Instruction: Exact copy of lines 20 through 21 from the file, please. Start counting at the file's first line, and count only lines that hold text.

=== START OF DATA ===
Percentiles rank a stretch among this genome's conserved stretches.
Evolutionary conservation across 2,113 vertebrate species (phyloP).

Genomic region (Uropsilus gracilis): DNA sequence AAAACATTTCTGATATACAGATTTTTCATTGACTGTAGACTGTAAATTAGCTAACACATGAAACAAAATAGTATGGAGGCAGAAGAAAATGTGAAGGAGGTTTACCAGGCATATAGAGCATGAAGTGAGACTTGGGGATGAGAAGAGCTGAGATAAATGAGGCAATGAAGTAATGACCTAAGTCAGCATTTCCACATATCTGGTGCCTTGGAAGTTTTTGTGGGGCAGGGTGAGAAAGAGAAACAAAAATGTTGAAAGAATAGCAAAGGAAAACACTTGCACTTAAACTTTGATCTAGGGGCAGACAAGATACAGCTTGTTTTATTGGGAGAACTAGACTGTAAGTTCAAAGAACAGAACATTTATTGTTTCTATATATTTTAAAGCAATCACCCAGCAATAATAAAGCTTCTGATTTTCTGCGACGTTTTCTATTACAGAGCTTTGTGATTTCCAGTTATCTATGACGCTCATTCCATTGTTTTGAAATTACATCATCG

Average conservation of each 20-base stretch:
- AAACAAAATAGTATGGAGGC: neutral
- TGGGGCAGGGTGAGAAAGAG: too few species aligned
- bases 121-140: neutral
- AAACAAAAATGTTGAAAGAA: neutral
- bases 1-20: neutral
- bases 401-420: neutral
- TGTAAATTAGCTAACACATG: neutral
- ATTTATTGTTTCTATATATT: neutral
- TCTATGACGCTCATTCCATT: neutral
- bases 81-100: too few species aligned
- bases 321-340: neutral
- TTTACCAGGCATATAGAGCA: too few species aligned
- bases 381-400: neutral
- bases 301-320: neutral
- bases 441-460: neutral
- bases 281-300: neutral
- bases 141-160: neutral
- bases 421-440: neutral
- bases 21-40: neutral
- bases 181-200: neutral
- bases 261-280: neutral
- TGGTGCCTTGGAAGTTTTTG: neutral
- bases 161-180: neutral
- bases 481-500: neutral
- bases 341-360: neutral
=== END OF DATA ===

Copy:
- bases 281-300: neutral
- bases 141-160: neutral